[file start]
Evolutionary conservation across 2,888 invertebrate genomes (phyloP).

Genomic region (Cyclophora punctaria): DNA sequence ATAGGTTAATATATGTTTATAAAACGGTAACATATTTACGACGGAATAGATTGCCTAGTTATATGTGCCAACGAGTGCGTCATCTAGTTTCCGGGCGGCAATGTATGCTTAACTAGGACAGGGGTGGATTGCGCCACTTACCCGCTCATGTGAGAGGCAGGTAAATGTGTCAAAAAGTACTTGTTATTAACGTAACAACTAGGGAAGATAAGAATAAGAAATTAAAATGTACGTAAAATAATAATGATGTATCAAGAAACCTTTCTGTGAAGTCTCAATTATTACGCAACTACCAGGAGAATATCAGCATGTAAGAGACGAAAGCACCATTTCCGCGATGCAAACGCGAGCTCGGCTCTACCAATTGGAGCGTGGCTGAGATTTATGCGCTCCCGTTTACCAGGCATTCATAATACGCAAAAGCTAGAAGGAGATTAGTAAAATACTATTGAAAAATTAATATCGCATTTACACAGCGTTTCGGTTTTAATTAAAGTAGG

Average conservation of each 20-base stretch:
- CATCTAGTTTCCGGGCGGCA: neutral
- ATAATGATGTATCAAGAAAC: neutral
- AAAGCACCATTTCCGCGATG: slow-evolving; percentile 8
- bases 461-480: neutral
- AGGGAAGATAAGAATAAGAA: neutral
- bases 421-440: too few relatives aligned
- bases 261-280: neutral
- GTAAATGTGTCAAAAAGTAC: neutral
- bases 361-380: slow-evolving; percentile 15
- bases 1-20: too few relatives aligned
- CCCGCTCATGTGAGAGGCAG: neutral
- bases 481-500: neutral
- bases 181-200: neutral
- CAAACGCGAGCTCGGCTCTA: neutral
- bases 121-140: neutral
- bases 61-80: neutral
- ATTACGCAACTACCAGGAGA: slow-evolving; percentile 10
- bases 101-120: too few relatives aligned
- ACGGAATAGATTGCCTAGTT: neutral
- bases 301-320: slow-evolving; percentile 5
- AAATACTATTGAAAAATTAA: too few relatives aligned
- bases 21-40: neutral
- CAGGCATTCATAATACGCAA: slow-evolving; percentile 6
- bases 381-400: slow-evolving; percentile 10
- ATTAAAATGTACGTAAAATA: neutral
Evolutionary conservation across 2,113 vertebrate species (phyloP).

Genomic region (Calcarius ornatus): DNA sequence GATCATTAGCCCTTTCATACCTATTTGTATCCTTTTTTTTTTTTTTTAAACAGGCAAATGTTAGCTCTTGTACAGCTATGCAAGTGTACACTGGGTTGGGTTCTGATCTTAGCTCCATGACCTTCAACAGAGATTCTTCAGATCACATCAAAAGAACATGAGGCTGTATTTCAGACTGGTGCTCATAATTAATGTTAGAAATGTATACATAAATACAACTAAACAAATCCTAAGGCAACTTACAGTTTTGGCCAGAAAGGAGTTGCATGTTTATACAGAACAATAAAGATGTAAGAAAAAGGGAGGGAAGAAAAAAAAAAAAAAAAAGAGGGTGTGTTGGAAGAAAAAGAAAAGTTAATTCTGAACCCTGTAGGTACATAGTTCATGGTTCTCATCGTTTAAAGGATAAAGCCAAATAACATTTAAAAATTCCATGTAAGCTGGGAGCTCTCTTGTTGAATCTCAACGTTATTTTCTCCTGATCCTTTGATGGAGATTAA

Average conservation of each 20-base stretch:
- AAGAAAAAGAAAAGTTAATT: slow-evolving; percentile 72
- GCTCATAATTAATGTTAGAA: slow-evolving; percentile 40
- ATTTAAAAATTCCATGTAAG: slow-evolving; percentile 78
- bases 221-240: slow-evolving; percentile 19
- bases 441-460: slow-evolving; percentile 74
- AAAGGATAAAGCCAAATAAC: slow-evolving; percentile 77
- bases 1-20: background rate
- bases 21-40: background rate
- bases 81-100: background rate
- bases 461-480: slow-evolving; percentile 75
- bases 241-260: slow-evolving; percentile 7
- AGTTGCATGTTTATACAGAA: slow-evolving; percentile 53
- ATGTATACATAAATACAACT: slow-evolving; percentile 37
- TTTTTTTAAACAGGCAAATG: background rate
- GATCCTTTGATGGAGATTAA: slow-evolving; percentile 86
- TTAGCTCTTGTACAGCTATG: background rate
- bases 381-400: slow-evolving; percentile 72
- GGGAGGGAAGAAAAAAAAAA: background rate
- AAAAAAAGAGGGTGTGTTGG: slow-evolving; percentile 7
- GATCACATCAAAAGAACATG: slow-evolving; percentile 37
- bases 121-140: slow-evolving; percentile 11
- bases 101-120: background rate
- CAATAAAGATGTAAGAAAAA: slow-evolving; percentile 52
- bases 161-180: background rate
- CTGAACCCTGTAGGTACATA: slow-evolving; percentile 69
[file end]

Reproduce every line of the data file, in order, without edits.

Evolutionary conservation across 2,888 invertebrate genomes (phyloP).

Genomic region (Cyclophora punctaria): DNA sequence ATAGGTTAATATATGTTTATAAAACGGTAACATATTTACGACGGAATAGATTGCCTAGTTATATGTGCCAACGAGTGCGTCATCTAGTTTCCGGGCGGCAATGTATGCTTAACTAGGACAGGGGTGGATTGCGCCACTTACCCGCTCATGTGAGAGGCAGGTAAATGTGTCAAAAAGTACTTGTTATTAACGTAACAACTAGGGAAGATAAGAATAAGAAATTAAAATGTACGTAAAATAATAATGATGTATCAAGAAACCTTTCTGTGAAGTCTCAATTATTACGCAACTACCAGGAGAATATCAGCATGTAAGAGACGAAAGCACCATTTCCGCGATGCAAACGCGAGCTCGGCTCTACCAATTGGAGCGTGGCTGAGATTTATGCGCTCCCGTTTACCAGGCATTCATAATACGCAAAAGCTAGAAGGAGATTAGTAAAATACTATTGAAAAATTAATATCGCATTTACACAGCGTTTCGGTTTTAATTAAAGTAGG

Average conservation of each 20-base stretch:
- CATCTAGTTTCCGGGCGGCA: neutral
- ATAATGATGTATCAAGAAAC: neutral
- AAAGCACCATTTCCGCGATG: slow-evolving; percentile 8
- bases 461-480: neutral
- AGGGAAGATAAGAATAAGAA: neutral
- bases 421-440: too few relatives aligned
- bases 261-280: neutral
- GTAAATGTGTCAAAAAGTAC: neutral
- bases 361-380: slow-evolving; percentile 15
- bases 1-20: too few relatives aligned
- CCCGCTCATGTGAGAGGCAG: neutral
- bases 481-500: neutral
- bases 181-200: neutral
- CAAACGCGAGCTCGGCTCTA: neutral
- bases 121-140: neutral
- bases 61-80: neutral
- ATTACGCAACTACCAGGAGA: slow-evolving; percentile 10
- bases 101-120: too few relatives aligned
- ACGGAATAGATTGCCTAGTT: neutral
- bases 301-320: slow-evolving; percentile 5
- AAATACTATTGAAAAATTAA: too few relatives aligned
- bases 21-40: neutral
- CAGGCATTCATAATACGCAA: slow-evolving; percentile 6
- bases 381-400: slow-evolving; percentile 10
- ATTAAAATGTACGTAAAATA: neutral
Evolutionary conservation across 2,113 vertebrate species (phyloP).

Genomic region (Calcarius ornatus): DNA sequence GATCATTAGCCCTTTCATACCTATTTGTATCCTTTTTTTTTTTTTTTAAACAGGCAAATGTTAGCTCTTGTACAGCTATGCAAGTGTACACTGGGTTGGGTTCTGATCTTAGCTCCATGACCTTCAACAGAGATTCTTCAGATCACATCAAAAGAACATGAGGCTGTATTTCAGACTGGTGCTCATAATTAATGTTAGAAATGTATACATAAATACAACTAAACAAATCCTAAGGCAACTTACAGTTTTGGCCAGAAAGGAGTTGCATGTTTATACAGAACAATAAAGATGTAAGAAAAAGGGAGGGAAGAAAAAAAAAAAAAAAAAGAGGGTGTGTTGGAAGAAAAAGAAAAGTTAATTCTGAACCCTGTAGGTACATAGTTCATGGTTCTCATCGTTTAAAGGATAAAGCCAAATAACATTTAAAAATTCCATGTAAGCTGGGAGCTCTCTTGTTGAATCTCAACGTTATTTTCTCCTGATCCTTTGATGGAGATTAA

Average conservation of each 20-base stretch:
- AAGAAAAAGAAAAGTTAATT: slow-evolving; percentile 72
- GCTCATAATTAATGTTAGAA: slow-evolving; percentile 40
- ATTTAAAAATTCCATGTAAG: slow-evolving; percentile 78
- bases 221-240: slow-evolving; percentile 19
- bases 441-460: slow-evolving; percentile 74
- AAAGGATAAAGCCAAATAAC: slow-evolving; percentile 77
- bases 1-20: background rate
- bases 21-40: background rate
- bases 81-100: background rate
- bases 461-480: slow-evolving; percentile 75
- bases 241-260: slow-evolving; percentile 7
- AGTTGCATGTTTATACAGAA: slow-evolving; percentile 53
- ATGTATACATAAATACAACT: slow-evolving; percentile 37
- TTTTTTTAAACAGGCAAATG: background rate
- GATCCTTTGATGGAGATTAA: slow-evolving; percentile 86
- TTAGCTCTTGTACAGCTATG: background rate
- bases 381-400: slow-evolving; percentile 72
- GGGAGGGAAGAAAAAAAAAA: background rate
- AAAAAAAGAGGGTGTGTTGG: slow-evolving; percentile 7
- GATCACATCAAAAGAACATG: slow-evolving; percentile 37
- bases 121-140: slow-evolving; percentile 11
- bases 101-120: background rate
- CAATAAAGATGTAAGAAAAA: slow-evolving; percentile 52
- bases 161-180: background rate
- CTGAACCCTGTAGGTACATA: slow-evolving; percentile 69